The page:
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Friday, October 30, 2020

SBA unveils simplified PPP forgiveness process

If yours is one of the millions of small businesses that received a Paycheck Protection Program loan for $50,000, or less, you're in luck, because the Small Business Administration has simplified the forgiveness process for your loan.

The PPP, enacted as part of the Coronavirus Aid, Relief and Economic Security Act, was intended to provide economic relief to small businesses hard hit by the coronavirus by providing funds needed to keep workers on payroll. In all, the program helped 5.2 small businesses with $525 billion in loans, according to the SBA and U.S. Treasury Department.

PPP loans are forgivable for borrowers who spent at least 60 percent of loan proceeds on payroll costs. Businesses that spent less than 60 percent of the money on payroll, or reduced headcount or employee wages after receiving the loans, can still have a portion of the amount forgiven, based on an SBA formula. Non-payroll costs eligible for forgiveness include mortgage payments, rent and lease obligations, and utility payments if the agreements dictating these payments were in place before February 15, 2020.

While the program was a welcome relief, many lending banks and borrowers have complained the process for seeking loan forgiveness is complex, requiring borrowers to complete extensive applications and to provide reams of supporting documents. In response, the SBA and the Treasury Department instituted in early October a new, simpler process for getting PPP loans up to $50,000 forgiven.

More forgiving on loans up to $50,000

Now, small or micro-businesses, including small ISOs and individual merchant level salespeople who took out PPP loans can have the loans wiped out, even if they had to cut employees or wages. All they have to do is complete a simple, one-page application and provide bank statements, tax forms or payment receipts detailing how they spent the money.

The SBA posted a sample application on its website (available at bit.ly/2HPS0BI, but the actual applications borrowers complete must be obtained from lenders. The SBA and Treasury Department said the new forms will allow lenders to process forgiveness applications more swiftly.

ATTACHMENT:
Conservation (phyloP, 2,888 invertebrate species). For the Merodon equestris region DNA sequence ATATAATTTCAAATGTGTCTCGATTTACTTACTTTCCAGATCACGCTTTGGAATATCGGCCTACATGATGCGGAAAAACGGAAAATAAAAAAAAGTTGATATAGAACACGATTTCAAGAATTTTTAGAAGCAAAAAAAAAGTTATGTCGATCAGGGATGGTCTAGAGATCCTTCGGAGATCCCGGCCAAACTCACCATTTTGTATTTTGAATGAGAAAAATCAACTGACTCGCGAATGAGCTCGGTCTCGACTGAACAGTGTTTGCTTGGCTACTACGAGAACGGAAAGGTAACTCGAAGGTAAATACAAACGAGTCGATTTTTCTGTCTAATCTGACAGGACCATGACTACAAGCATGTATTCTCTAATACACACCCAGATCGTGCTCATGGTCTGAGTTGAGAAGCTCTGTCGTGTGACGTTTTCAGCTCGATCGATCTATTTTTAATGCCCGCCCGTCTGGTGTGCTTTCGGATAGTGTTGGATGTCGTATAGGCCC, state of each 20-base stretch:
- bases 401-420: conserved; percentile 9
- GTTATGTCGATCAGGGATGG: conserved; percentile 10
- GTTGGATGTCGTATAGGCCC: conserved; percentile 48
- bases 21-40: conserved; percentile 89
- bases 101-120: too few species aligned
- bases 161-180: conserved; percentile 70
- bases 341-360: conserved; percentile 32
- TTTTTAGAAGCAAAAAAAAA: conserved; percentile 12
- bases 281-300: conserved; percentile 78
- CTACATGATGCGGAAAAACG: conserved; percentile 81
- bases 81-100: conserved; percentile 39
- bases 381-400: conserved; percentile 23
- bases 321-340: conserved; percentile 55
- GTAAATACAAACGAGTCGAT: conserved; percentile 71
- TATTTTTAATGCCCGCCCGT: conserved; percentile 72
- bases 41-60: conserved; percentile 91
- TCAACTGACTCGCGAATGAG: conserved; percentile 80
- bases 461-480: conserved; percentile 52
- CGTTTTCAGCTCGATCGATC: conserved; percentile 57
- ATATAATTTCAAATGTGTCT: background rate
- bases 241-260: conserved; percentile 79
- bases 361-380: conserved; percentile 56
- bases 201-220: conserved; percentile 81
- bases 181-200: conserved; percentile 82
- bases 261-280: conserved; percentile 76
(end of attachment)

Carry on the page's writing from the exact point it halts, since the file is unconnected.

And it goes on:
The deadline for submitting a forgiveness application is 10 months after a borrower used up PPP funds to shore up payroll. Under the original legislation, small businesses receiving PPP loans had to disburse the funds for payroll within 10 weeks. Legislation was later passed that allowed borrowers to extend that to 24 weeks.

The SBA added that it began approving PPP loan forgiveness applications and remitting forgiveness payments to lenders on Oct. 2, and "will continue to process all PPP forgiveness applications in an expeditious manner." The new rules affect about 3.5 million loans, or about 66 percent of all PPP borrowers, according to SBA

The money lent through the PPP provided "critical economic relief and supported more than 51 million jobs," Treasury Secretary Steven Mnuchin said in a statement. "We are committed to making the PPP forgiveness process as simple as possible while also protecting against fraud and misuse of funds." Mnuchin added that the Trump administration would be open to additional legislation "to further simplify the forgiveness process."

It's unclear if that legislation is imminent, as negotiations between the administration and Congress over additional coronavirus relief measures have stalled. end of article

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